What good is a testimonial if the person giving it doesn't know what to talk about? SMS, email, or face-to-face, these can help get the ball rolling. [Read Full Article]
Online reviews are critical to the success of a local business. In fact, nearly 90% of consumers say they’ll only consider a business if they have an average rating of 3-5 stars. [Read Full Article]
In February, Darren Shaw of Whitespark presented the much anticipated Local Search Ranking Factors (2017) at a Local U workshop. Let us break it down into the executive summary you need to run it up the chain. [Read Full Article]
Build and maintain your online presence and reputation by utilizing your website, social media platforms and customer reviews! [Read Full Article]
Outside of Yelp (whose review snippets were removed from Google) and native Google+ Local reviews, here are the top third-party sources for dentist reviews in the US. [Read Full Article]
Having good quality reviews on your Google+ Local page (i.e., Place page) not only influences your ability to convert prospective customers, but can affect your local search ranking. Most customers won’t know to leave you a Google Places review, so it is important to promote or actively encourage customers to give honest reviews. [Read Full Article]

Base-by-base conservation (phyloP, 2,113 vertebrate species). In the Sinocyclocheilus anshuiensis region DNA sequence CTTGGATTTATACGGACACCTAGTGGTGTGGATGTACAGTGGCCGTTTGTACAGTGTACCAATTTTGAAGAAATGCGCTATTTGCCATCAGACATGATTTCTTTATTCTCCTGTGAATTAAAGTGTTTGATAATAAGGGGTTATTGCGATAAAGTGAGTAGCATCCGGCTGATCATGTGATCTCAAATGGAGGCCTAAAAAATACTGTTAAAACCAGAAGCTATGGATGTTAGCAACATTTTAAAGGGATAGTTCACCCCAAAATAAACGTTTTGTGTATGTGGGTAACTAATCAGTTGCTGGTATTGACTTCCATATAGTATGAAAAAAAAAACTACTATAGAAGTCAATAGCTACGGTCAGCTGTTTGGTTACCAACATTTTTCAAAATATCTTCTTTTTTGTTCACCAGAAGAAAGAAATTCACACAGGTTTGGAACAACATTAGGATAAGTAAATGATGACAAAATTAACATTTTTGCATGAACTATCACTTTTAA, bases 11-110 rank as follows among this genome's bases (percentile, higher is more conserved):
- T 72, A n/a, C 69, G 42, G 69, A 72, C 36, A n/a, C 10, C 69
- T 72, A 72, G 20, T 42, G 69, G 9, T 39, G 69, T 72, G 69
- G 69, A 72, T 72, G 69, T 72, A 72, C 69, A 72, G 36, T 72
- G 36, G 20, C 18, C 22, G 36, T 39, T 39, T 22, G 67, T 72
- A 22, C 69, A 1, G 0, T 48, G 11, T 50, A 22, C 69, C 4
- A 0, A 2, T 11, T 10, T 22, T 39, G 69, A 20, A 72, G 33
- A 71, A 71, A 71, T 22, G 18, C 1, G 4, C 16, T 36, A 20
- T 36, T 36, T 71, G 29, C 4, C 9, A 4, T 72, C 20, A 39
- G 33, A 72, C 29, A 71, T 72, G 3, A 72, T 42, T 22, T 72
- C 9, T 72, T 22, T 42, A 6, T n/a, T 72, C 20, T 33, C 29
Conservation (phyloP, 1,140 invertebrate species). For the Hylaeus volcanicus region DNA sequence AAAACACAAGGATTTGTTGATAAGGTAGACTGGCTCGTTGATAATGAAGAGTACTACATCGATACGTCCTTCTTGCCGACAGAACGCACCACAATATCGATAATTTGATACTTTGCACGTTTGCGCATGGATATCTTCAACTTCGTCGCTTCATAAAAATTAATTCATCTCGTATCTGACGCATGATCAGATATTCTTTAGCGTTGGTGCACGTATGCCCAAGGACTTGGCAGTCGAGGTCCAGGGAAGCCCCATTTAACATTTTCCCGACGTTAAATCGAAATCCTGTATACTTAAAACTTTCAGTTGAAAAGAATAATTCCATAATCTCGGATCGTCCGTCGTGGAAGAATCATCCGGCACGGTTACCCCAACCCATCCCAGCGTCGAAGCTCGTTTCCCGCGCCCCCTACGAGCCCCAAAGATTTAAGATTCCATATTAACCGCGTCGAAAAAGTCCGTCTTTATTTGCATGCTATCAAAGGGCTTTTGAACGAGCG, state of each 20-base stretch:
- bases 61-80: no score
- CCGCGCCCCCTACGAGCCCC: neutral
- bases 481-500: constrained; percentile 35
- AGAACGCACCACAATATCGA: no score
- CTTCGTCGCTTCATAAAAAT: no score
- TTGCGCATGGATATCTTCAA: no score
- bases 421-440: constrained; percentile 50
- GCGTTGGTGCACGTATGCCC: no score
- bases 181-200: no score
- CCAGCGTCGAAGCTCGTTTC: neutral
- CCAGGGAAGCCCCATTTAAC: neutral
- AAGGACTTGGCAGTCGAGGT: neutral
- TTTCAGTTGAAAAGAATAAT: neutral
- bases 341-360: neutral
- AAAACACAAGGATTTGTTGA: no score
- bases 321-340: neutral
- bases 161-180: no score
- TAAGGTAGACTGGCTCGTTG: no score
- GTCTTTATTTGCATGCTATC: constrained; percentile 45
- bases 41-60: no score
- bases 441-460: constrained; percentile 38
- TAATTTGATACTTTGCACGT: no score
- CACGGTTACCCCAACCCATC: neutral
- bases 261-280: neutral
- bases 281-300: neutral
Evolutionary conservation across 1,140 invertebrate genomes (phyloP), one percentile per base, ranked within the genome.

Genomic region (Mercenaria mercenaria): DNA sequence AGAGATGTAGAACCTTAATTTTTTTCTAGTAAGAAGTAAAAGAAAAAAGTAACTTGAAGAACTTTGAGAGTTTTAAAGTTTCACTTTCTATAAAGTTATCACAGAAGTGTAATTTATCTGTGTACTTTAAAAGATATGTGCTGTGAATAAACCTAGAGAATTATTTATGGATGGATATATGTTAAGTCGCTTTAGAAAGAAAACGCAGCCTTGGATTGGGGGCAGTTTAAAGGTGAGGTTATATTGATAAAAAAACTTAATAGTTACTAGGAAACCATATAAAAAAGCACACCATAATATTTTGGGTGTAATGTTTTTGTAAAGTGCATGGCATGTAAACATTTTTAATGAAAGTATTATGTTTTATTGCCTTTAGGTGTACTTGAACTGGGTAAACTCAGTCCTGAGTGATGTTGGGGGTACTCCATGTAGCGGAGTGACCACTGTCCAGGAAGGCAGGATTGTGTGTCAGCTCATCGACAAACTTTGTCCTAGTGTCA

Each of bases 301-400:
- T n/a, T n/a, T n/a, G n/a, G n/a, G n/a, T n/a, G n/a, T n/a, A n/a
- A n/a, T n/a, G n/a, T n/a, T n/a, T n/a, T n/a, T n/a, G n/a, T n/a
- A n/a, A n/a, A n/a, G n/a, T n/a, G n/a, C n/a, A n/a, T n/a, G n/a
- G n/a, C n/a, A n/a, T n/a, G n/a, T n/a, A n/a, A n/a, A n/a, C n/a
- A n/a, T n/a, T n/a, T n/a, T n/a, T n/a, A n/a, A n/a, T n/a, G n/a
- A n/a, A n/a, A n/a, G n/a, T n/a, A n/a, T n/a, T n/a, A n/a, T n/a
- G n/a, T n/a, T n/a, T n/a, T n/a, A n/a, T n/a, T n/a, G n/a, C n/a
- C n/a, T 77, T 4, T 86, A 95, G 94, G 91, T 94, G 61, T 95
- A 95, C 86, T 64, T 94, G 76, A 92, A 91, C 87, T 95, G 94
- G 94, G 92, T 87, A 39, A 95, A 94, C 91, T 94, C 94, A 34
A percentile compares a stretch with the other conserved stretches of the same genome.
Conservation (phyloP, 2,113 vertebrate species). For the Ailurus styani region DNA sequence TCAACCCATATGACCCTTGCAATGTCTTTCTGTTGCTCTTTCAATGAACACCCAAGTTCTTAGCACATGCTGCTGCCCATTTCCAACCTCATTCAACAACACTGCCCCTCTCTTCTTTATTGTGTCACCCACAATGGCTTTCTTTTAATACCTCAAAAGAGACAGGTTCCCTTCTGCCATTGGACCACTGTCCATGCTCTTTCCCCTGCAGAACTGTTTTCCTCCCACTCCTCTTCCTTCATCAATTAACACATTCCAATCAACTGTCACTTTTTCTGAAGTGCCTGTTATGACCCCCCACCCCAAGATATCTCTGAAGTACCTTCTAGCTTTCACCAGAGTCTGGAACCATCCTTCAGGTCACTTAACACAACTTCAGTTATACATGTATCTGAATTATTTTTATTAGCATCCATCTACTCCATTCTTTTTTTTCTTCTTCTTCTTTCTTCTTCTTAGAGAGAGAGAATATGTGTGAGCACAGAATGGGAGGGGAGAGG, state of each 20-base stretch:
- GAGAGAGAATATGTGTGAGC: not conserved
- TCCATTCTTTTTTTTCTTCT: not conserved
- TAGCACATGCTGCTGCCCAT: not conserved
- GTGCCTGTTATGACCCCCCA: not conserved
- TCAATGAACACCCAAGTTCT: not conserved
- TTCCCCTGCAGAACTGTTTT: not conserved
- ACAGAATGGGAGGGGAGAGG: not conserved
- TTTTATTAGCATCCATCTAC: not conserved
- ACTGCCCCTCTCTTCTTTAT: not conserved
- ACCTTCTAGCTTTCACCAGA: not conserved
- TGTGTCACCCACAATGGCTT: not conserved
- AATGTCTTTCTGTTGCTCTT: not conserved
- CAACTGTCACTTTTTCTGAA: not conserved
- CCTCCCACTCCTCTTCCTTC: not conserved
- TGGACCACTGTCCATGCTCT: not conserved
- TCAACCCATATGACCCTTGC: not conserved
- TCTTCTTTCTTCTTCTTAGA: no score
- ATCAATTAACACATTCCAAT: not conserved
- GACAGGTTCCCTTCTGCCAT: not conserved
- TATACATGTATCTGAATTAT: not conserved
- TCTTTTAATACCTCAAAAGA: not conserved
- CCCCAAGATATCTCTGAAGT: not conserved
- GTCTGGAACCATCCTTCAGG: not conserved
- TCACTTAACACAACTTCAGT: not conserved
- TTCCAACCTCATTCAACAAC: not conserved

Customer reviews are a fundamental part of your local marketing efforts and online reputation. If you can get enough good ones, they can go a long ways. A slew of good reviews can boost both your local search ranking as well as click-through rate (CTR), which should ultimately lead to converting more customers.
A Local Consumer Review Survey (2012) showed that approximately 72% of consumers trust online reviews as much as personal recommendations, while 52% said that positive online reviews make them more likely to use a local business.
But building customer reviews, and doing it ‘the right way’, especially on Google (with all of their flip-flops and recent updates) has been a dizzying process for SMBs.... [Read Full Article]
One of the things that have kept people honest on sites like eBay has been a serious take on reputation. Doing business through that portal has required that the chatter about you as a buyer or a seller be good, something like a credit rating. Too many “negs” on your record and you can be branded a bad risk. But what happens when that reputation-intensive mindset escapes the controlled, hot-house environs of eBay and lands on the mean streets of Google, Yahoo and the other major search engines? Consider this example:
You are the Stan of Stan’s Pizza and Goulash, an up-and-coming pizza and goulash place in a hip downtown area. Being the tech-savvy child of the ‘90s that you are, you have a great website with all sorts of bells and whistles like online ordering, e-mail reservations and even live chat to help work out any special problems. You have spent time and effort getting to the top of the search engines and now, whenever someone types in “pizza and goulas... [Read Full Article]